There can be few people in Britain who haven't eaten a Trust House Forte meal, whether in some of the world's grandest hotels, or in a humble motorway service station.
Lord Forte served his time in his family's restaurants and cafes
The man who built the hotel and catering empire, Charles Forte, has died at his home in London at the age of 98.
Starting in business before the war with just a few pounds, he developed a company that was worth £1.8bn.
Trust House Forte became the biggest hotel, catering and leisure concern in the world, employing 68,000 people.
Charles Forte was just four when his father, a peasant farmer, arrived from Italy to open a cafe near Edinburgh.
After leaving school, the young Charles served an apprenticeship under various members of the family - many of whom ran restaurants and cafes.
But he was ambitious and branched out on his own in 1935, when he opened a milk bar at which you could also eat - the first establishment of its kind - in Upper Regent Street in London.
By the beginning of the war he controlled seven milk bars in London, and at the end of it he was able to buy the American servicemen's centre in Piccadilly, "Rainbow Corner", which he turned into the biggest milk bar in the country.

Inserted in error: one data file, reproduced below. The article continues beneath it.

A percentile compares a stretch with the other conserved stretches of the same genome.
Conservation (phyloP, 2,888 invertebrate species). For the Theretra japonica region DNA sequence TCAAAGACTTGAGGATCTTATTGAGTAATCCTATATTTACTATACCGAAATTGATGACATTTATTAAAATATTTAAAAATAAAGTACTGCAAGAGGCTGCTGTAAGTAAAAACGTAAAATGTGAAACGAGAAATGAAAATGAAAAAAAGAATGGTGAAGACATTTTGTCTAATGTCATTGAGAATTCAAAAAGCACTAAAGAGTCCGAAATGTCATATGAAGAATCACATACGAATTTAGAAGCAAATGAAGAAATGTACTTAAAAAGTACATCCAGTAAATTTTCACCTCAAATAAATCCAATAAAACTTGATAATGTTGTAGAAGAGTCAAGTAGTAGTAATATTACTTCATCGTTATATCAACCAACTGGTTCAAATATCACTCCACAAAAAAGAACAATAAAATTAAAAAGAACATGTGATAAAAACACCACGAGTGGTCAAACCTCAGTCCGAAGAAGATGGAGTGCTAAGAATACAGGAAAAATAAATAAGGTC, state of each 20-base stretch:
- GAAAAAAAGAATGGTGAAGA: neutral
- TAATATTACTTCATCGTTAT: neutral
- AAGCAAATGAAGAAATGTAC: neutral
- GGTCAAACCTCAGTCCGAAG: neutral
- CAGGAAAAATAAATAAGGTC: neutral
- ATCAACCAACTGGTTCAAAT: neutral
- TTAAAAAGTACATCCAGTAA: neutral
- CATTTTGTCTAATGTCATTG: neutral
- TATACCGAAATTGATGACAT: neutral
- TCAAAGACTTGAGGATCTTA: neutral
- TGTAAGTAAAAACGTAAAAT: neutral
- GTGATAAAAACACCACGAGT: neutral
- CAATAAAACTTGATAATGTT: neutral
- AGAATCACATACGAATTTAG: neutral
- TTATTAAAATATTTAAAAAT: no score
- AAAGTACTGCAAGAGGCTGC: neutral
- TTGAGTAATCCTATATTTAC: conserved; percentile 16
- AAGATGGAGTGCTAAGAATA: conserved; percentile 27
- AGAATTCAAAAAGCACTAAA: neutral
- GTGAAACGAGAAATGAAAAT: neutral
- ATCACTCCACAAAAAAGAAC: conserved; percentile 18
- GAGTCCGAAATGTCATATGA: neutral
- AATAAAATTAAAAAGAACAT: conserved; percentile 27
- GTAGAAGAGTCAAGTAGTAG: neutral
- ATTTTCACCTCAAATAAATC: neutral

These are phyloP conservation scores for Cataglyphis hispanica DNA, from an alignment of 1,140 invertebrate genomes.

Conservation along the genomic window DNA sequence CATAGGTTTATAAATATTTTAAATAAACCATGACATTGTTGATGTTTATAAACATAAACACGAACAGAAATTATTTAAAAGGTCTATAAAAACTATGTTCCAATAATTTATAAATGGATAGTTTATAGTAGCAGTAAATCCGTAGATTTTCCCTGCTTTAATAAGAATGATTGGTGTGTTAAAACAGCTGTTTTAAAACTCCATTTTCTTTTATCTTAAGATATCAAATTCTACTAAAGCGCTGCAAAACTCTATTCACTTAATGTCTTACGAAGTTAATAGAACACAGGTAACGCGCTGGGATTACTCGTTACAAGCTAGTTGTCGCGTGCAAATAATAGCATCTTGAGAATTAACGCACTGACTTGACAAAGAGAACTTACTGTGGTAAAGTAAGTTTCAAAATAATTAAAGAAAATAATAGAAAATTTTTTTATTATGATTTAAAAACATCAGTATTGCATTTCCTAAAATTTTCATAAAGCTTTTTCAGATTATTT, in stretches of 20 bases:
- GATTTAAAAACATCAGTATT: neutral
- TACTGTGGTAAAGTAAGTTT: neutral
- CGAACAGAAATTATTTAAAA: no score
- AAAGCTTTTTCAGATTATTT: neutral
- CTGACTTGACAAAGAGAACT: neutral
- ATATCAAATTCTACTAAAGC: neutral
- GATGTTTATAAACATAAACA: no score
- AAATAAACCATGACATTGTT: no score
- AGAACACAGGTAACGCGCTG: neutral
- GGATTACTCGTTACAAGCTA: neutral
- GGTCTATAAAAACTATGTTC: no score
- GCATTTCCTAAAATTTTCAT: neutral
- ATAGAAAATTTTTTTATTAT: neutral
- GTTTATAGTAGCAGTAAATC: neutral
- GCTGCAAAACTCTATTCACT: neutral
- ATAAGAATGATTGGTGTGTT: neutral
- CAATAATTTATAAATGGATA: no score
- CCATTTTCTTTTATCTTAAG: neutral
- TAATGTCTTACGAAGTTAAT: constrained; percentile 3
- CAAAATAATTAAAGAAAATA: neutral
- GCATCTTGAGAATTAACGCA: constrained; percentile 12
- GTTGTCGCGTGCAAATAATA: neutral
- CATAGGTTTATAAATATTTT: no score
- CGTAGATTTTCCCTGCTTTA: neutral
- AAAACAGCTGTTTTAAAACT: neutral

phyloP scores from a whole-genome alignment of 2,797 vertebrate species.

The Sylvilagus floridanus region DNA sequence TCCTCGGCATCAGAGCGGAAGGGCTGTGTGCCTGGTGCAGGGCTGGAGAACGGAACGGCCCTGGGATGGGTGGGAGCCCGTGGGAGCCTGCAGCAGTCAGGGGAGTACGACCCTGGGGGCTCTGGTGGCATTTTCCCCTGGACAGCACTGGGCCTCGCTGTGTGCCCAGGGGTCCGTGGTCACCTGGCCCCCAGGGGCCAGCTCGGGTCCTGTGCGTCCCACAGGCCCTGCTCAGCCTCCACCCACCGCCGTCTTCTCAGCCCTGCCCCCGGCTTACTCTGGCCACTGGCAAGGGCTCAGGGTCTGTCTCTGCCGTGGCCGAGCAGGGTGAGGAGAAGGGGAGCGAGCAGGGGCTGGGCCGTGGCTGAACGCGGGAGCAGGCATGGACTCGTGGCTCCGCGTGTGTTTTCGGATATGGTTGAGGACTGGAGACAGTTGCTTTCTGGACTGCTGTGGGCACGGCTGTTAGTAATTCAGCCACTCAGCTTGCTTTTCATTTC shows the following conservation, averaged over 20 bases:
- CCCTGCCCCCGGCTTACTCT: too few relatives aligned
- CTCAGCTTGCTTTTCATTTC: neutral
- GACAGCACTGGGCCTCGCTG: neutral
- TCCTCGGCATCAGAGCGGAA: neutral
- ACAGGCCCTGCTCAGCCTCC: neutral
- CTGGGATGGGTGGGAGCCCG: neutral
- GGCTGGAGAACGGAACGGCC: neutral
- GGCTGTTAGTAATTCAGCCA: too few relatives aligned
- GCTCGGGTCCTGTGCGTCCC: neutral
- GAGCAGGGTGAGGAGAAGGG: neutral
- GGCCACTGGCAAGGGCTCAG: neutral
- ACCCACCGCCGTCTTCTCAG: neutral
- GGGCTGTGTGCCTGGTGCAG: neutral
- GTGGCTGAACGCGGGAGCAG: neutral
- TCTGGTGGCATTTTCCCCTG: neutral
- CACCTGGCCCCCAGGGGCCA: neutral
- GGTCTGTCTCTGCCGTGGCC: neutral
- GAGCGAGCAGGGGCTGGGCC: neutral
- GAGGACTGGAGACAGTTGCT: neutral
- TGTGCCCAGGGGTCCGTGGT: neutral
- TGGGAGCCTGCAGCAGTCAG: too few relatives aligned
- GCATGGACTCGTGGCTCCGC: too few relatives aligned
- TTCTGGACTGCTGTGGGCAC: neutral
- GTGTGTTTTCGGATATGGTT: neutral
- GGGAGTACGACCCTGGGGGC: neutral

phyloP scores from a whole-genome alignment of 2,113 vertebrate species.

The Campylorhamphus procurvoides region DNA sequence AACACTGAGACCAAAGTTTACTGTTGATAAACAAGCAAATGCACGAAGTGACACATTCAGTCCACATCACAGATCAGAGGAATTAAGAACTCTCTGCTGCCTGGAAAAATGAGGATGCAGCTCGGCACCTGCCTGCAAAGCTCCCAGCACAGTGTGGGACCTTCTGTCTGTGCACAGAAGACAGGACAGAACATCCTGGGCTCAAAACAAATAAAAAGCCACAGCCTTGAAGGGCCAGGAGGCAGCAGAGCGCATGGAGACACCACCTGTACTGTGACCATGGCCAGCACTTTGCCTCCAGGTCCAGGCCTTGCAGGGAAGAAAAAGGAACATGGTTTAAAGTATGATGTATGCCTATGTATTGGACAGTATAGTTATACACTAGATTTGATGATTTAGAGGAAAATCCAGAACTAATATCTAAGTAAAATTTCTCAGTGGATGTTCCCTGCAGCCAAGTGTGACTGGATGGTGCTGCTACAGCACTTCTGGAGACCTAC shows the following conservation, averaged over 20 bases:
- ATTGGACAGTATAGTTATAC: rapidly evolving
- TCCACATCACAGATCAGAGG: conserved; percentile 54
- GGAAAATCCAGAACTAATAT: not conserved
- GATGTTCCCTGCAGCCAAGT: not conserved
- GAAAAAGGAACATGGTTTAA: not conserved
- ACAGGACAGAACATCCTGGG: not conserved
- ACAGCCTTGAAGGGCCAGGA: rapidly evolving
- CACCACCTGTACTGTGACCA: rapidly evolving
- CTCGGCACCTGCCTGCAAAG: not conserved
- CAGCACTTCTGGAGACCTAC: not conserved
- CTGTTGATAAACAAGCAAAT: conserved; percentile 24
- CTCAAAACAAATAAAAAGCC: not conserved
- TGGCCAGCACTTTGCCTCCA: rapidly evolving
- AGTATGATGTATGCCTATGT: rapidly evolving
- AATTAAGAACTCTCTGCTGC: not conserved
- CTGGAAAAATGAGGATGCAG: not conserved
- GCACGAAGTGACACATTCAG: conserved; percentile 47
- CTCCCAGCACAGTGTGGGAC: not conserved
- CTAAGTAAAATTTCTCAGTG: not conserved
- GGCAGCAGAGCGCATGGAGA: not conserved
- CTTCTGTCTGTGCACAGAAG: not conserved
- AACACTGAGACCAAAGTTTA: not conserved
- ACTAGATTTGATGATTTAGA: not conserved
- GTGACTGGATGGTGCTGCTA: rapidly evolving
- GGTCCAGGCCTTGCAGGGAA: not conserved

In 1993 Lord Forte handed control of the company to his son Rocco
Soon the papers were calling him "Mr Piccadilly", because - it was said - a brick thrown in any direction from the Eros statue must go through one of Forte's windows.
After a time, Charles Forte looked for investors and began expanding - buying restaurants, hotels and theatres all over Britain and abroad.
Among the group's most famous London properties were the Criterion and Cafe Royal restaurants, the Waldorf Hotel and the Prince of Wales Theatre.
In 1970 the boards of Forte Holdings and Trust Houses agreed to merge their interests, and, after a prolonged board-room battle, Charles Forte established a controlling interest in the new group.
The company included Little Chef, Happy Eater as well as 230 hotels in Britain and Ireland; nearly 500 in the United States; and luxury hotels in many other countries abroad.
It had a majority stake in the Savoy, although not a controlled interest - much to Charles Forte's disappointment.
End of an era
Lord Forte was a quietly dynamic man who was very proud to describe himself as a hotel-keeper and caterer.
Several times he and the restaurant critic, Egon Ronay, crossed swords about catering standards in motorway restaurants and cafeterias, but Charles Forte insisted they provided excellent value for money.
Although very much the boss, he was not afraid of delegating authority.
"I don't need to be everywhere", he used to say, "Sitting at my desk, I only need to look at the returns to see whether a branch anywhere in England is running properly".
In 1993 he was as good as his word - and gave control of the company he'd built to his son, Rocco.
But just three years later it was seized in a bitter takeover battle by the Granada group.
Charles Forte, who became a life peer in 1982, was dismayed at what was the end of an era.